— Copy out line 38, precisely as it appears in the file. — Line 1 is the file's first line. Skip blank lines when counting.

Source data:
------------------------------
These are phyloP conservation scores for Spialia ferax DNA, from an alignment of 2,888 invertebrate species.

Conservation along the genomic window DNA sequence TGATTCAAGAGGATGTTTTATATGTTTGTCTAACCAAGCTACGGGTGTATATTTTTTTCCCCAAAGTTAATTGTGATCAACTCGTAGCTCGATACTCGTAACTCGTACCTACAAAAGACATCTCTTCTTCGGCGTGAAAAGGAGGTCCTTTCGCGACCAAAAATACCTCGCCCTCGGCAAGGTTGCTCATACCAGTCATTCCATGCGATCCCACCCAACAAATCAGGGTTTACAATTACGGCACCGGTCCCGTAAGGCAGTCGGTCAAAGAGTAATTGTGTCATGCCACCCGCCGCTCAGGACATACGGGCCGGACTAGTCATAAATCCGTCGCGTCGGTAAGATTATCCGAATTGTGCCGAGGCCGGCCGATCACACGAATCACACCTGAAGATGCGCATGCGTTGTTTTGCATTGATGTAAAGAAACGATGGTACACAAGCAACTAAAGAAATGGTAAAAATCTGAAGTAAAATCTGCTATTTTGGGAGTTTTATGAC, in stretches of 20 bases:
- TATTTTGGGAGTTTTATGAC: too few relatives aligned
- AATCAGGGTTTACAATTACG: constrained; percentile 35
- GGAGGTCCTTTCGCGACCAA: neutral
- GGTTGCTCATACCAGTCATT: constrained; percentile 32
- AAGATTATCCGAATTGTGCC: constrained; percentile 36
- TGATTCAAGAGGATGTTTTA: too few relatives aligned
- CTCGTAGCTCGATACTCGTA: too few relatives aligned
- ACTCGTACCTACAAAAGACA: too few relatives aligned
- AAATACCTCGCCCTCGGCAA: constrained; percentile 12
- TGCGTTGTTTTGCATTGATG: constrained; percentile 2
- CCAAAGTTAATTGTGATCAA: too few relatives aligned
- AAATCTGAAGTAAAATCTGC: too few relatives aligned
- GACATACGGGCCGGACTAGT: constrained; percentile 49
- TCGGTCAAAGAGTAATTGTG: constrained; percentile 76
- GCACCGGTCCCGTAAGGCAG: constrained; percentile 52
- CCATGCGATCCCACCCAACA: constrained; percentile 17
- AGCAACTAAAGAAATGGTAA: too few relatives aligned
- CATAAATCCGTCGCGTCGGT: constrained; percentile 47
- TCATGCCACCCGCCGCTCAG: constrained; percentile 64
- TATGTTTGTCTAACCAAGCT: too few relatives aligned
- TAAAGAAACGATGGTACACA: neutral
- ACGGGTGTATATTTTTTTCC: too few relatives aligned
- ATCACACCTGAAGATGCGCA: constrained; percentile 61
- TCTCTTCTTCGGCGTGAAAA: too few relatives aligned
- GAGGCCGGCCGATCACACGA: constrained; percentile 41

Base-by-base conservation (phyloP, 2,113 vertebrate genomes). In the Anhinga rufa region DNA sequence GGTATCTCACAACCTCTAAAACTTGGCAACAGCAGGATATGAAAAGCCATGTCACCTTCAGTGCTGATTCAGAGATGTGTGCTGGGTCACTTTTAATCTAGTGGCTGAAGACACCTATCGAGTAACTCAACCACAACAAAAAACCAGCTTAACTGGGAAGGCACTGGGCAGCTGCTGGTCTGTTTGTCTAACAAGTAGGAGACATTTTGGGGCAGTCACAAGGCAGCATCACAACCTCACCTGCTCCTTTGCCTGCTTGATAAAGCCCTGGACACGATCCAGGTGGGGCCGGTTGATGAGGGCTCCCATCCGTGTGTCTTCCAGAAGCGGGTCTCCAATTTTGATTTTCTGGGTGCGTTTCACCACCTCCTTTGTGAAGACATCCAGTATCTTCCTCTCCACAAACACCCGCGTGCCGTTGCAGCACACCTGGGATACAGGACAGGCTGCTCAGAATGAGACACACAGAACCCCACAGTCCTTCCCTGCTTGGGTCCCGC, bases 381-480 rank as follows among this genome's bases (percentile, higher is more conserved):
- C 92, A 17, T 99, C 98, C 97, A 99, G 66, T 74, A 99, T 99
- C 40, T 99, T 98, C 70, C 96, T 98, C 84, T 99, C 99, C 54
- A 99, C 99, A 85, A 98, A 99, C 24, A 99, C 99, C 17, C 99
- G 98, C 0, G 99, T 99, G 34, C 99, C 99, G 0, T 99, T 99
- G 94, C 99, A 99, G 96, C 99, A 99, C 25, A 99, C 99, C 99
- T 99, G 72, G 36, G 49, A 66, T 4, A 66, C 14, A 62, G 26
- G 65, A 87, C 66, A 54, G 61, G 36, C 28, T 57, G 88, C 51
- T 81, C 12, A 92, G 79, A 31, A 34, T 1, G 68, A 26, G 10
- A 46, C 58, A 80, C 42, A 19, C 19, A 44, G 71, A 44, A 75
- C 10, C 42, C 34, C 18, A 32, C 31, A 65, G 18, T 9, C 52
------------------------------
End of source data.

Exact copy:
- C 10, C 42, C 34, C 18, A 32, C 31, A 65, G 18, T 9, C 52